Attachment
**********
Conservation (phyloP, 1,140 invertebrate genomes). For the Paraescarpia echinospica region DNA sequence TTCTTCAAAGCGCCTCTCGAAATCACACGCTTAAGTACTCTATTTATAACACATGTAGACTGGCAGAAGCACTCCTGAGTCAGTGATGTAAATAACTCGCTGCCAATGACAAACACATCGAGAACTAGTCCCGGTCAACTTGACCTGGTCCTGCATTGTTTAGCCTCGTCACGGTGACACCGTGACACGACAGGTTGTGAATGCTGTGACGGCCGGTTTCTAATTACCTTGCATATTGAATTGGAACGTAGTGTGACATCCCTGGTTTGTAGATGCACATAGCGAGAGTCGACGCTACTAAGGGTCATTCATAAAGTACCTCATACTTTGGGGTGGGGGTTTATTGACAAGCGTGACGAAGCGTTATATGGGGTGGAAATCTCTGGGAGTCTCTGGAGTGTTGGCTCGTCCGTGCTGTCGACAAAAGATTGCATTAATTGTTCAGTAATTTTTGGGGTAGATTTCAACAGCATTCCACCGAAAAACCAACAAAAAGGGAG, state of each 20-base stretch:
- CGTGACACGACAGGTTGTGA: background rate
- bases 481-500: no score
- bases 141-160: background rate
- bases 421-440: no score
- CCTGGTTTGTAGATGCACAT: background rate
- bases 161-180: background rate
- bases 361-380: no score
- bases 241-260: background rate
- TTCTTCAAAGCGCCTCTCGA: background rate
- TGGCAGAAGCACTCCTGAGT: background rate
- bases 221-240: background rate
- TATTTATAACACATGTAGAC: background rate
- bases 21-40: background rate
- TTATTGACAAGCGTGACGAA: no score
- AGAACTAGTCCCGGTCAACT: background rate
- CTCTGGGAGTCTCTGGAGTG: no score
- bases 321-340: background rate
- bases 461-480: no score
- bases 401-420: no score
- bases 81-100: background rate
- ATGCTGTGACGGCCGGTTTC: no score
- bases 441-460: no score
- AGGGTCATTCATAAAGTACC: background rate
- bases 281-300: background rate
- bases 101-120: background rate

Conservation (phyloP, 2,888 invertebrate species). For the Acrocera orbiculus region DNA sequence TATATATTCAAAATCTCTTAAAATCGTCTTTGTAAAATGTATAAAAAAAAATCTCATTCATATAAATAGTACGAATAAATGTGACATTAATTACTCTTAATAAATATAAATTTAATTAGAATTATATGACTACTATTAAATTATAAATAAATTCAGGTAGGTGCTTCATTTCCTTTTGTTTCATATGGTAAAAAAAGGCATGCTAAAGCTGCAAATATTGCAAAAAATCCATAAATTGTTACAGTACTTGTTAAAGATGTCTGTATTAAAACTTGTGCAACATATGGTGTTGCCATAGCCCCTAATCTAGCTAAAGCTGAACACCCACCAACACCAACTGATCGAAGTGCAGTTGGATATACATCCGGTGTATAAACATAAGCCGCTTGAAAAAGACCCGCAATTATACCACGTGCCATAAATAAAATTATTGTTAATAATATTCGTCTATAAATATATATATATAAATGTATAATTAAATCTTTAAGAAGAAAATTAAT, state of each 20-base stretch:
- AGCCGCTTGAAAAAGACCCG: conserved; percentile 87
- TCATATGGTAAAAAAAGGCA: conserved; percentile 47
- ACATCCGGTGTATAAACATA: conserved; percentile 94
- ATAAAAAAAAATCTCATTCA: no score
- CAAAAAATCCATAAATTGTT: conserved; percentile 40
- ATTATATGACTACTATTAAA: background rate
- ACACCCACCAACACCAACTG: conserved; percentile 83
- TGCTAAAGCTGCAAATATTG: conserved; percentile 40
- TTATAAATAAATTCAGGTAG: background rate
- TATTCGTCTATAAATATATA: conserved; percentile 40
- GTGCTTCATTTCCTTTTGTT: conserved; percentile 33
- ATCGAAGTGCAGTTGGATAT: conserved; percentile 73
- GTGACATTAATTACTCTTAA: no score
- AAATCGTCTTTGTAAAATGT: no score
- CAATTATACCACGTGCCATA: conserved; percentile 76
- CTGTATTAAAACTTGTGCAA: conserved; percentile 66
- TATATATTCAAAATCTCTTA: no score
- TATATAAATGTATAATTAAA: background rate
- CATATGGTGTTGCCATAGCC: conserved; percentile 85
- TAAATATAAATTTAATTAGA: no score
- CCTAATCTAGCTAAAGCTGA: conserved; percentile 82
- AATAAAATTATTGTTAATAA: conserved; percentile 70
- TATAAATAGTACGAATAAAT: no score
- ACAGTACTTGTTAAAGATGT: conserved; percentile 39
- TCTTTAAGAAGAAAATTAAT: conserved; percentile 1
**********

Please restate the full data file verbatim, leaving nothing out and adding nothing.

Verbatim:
Conservation (phyloP, 1,140 invertebrate genomes). For the Paraescarpia echinospica region DNA sequence TTCTTCAAAGCGCCTCTCGAAATCACACGCTTAAGTACTCTATTTATAACACATGTAGACTGGCAGAAGCACTCCTGAGTCAGTGATGTAAATAACTCGCTGCCAATGACAAACACATCGAGAACTAGTCCCGGTCAACTTGACCTGGTCCTGCATTGTTTAGCCTCGTCACGGTGACACCGTGACACGACAGGTTGTGAATGCTGTGACGGCCGGTTTCTAATTACCTTGCATATTGAATTGGAACGTAGTGTGACATCCCTGGTTTGTAGATGCACATAGCGAGAGTCGACGCTACTAAGGGTCATTCATAAAGTACCTCATACTTTGGGGTGGGGGTTTATTGACAAGCGTGACGAAGCGTTATATGGGGTGGAAATCTCTGGGAGTCTCTGGAGTGTTGGCTCGTCCGTGCTGTCGACAAAAGATTGCATTAATTGTTCAGTAATTTTTGGGGTAGATTTCAACAGCATTCCACCGAAAAACCAACAAAAAGGGAG, state of each 20-base stretch:
- CGTGACACGACAGGTTGTGA: background rate
- bases 481-500: no score
- bases 141-160: background rate
- bases 421-440: no score
- CCTGGTTTGTAGATGCACAT: background rate
- bases 161-180: background rate
- bases 361-380: no score
- bases 241-260: background rate
- TTCTTCAAAGCGCCTCTCGA: background rate
- TGGCAGAAGCACTCCTGAGT: background rate
- bases 221-240: background rate
- TATTTATAACACATGTAGAC: background rate
- bases 21-40: background rate
- TTATTGACAAGCGTGACGAA: no score
- AGAACTAGTCCCGGTCAACT: background rate
- CTCTGGGAGTCTCTGGAGTG: no score
- bases 321-340: background rate
- bases 461-480: no score
- bases 401-420: no score
- bases 81-100: background rate
- ATGCTGTGACGGCCGGTTTC: no score
- bases 441-460: no score
- AGGGTCATTCATAAAGTACC: background rate
- bases 281-300: background rate
- bases 101-120: background rate

Conservation (phyloP, 2,888 invertebrate species). For the Acrocera orbiculus region DNA sequence TATATATTCAAAATCTCTTAAAATCGTCTTTGTAAAATGTATAAAAAAAAATCTCATTCATATAAATAGTACGAATAAATGTGACATTAATTACTCTTAATAAATATAAATTTAATTAGAATTATATGACTACTATTAAATTATAAATAAATTCAGGTAGGTGCTTCATTTCCTTTTGTTTCATATGGTAAAAAAAGGCATGCTAAAGCTGCAAATATTGCAAAAAATCCATAAATTGTTACAGTACTTGTTAAAGATGTCTGTATTAAAACTTGTGCAACATATGGTGTTGCCATAGCCCCTAATCTAGCTAAAGCTGAACACCCACCAACACCAACTGATCGAAGTGCAGTTGGATATACATCCGGTGTATAAACATAAGCCGCTTGAAAAAGACCCGCAATTATACCACGTGCCATAAATAAAATTATTGTTAATAATATTCGTCTATAAATATATATATATAAATGTATAATTAAATCTTTAAGAAGAAAATTAAT, state of each 20-base stretch:
- AGCCGCTTGAAAAAGACCCG: conserved; percentile 87
- TCATATGGTAAAAAAAGGCA: conserved; percentile 47
- ACATCCGGTGTATAAACATA: conserved; percentile 94
- ATAAAAAAAAATCTCATTCA: no score
- CAAAAAATCCATAAATTGTT: conserved; percentile 40
- ATTATATGACTACTATTAAA: background rate
- ACACCCACCAACACCAACTG: conserved; percentile 83
- TGCTAAAGCTGCAAATATTG: conserved; percentile 40
- TTATAAATAAATTCAGGTAG: background rate
- TATTCGTCTATAAATATATA: conserved; percentile 40
- GTGCTTCATTTCCTTTTGTT: conserved; percentile 33
- ATCGAAGTGCAGTTGGATAT: conserved; percentile 73
- GTGACATTAATTACTCTTAA: no score
- AAATCGTCTTTGTAAAATGT: no score
- CAATTATACCACGTGCCATA: conserved; percentile 76
- CTGTATTAAAACTTGTGCAA: conserved; percentile 66
- TATATATTCAAAATCTCTTA: no score
- TATATAAATGTATAATTAAA: background rate
- CATATGGTGTTGCCATAGCC: conserved; percentile 85
- TAAATATAAATTTAATTAGA: no score
- CCTAATCTAGCTAAAGCTGA: conserved; percentile 82
- AATAAAATTATTGTTAATAA: conserved; percentile 70
- TATAAATAGTACGAATAAAT: no score
- ACAGTACTTGTTAAAGATGT: conserved; percentile 39
- TCTTTAAGAAGAAAATTAAT: conserved; percentile 1